§ § § -- June 29, 2006

Christian sighed audibly, and for a moment or two they were silent, while the office phone rang and Leslie heard Darius answer. She dared one more peek at the floor and again slammed her eyes shut when she found she could see the joists through the carpet, and all the way down to the foundation floor below. "Christian, my love, can't we just go home?" she pleaded miserably.

"You'd have to call Mr. Roarke and tell him she's not feeling well," Lauren put in before Christian could reply.

The prince cursed mildly in jordiska. "I know that," he assured her. "Look, why don't you let me handle this, and you four can go on home. I hope at least you've accomplished your spring cleaning for the year."

Coughs and throat-clearing greeted this remark, and then Leslie heard a flurry of hasty farewells and feet tromping out the office door at quite a clip. She giggled queasily in spite of herself and murmured, "I don't know if you had to be vindictive, my love."

She felt a slight draft as he displaced air in the act of kneeling beside her chair. "If they really have known you for the last twenty-five years, my Rose, then they should have known better than to take advantage of you in this condition." He sighed again. "For that matter, I think you yourself should have known better than to take the ability and run off with it as you did. What in fate's name possessed you?"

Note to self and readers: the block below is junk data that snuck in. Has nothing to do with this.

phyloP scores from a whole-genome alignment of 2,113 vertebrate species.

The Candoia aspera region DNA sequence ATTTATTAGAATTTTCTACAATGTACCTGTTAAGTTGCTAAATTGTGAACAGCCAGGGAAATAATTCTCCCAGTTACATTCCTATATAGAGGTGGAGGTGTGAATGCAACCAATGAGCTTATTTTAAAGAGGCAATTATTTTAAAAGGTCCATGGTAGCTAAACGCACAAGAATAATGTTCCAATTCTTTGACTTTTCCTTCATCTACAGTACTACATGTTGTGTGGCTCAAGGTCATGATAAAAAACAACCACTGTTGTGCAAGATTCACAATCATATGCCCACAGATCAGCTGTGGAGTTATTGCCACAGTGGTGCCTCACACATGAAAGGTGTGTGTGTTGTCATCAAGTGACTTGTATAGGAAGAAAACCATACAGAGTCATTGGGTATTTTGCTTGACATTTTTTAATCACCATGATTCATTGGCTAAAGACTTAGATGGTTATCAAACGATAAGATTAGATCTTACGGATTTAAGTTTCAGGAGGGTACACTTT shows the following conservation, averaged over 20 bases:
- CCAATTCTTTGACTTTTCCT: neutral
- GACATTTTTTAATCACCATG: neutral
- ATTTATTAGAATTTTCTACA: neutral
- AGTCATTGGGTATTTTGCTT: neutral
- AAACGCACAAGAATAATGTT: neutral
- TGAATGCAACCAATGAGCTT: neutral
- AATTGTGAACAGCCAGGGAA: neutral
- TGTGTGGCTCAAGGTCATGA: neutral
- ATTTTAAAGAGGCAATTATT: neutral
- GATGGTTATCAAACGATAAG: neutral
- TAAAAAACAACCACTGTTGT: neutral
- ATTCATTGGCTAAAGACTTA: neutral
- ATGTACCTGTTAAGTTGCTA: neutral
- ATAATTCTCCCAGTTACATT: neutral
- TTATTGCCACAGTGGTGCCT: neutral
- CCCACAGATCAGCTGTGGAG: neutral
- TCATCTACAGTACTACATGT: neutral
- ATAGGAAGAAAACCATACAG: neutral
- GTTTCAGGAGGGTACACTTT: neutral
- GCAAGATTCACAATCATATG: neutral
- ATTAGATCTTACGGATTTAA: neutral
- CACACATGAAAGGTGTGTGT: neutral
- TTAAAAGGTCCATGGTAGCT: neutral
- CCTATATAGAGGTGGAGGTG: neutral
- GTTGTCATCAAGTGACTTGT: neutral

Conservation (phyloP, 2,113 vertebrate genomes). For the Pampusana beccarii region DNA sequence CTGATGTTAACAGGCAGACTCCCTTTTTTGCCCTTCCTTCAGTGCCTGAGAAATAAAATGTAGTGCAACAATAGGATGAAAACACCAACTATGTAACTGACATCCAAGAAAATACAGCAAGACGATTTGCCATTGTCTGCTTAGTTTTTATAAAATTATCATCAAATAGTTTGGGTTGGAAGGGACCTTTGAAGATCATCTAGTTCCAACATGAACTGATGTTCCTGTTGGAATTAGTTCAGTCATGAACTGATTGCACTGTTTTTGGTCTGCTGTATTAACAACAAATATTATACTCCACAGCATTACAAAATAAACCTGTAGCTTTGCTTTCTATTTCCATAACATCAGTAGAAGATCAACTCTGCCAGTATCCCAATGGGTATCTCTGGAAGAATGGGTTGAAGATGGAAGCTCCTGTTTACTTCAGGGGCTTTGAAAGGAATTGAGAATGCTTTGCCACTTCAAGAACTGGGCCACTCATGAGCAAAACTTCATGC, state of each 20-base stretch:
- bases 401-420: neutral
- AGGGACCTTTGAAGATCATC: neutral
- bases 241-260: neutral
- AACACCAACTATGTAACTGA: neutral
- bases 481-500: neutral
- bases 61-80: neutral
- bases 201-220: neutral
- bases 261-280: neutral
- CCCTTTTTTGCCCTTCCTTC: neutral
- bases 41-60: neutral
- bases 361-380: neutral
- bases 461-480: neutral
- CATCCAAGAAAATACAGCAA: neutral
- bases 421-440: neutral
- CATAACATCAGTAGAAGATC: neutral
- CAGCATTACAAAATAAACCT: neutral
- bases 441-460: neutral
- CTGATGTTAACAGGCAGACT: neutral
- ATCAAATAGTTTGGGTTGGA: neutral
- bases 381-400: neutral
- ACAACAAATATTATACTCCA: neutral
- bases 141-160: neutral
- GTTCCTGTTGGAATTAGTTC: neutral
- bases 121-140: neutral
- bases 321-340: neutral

"You sound almost like Father," Leslie complained. "I just thought it was harmless. It wasn't like I was advertising my X-ray vision all over the island, or gaining anything from it." She hesitated, then smiled sheepishly in what she hoped was his direction. "Well, nothing except about six bucks in change that Myeko gave me."

"Dug up from beneath sofa cushions and the like, hm?" Christian supplied wryly. "Oh, Leslie, what are we to do with you?"

"Hey," she protested, forgetting and opening her eyes to glare at him. "You yourself said this morning I should take all the advantage I could of this…oh, geeeeezzz…" Unable any longer to stand the sight of Christian's face superimposed over a ghostly image of his skull, she slapped her hands over her entire face and gulped repeatedly to forestall nausea.

"Damn," Christian muttered guiltily. "I did say that, didn't I. The more fool I. I'm sorry, my Rose, I'd forgotten. So I suppose I'm a bit to blame as well." He paused a moment, then asked, "What will Mr. Roarke do if he finds out?"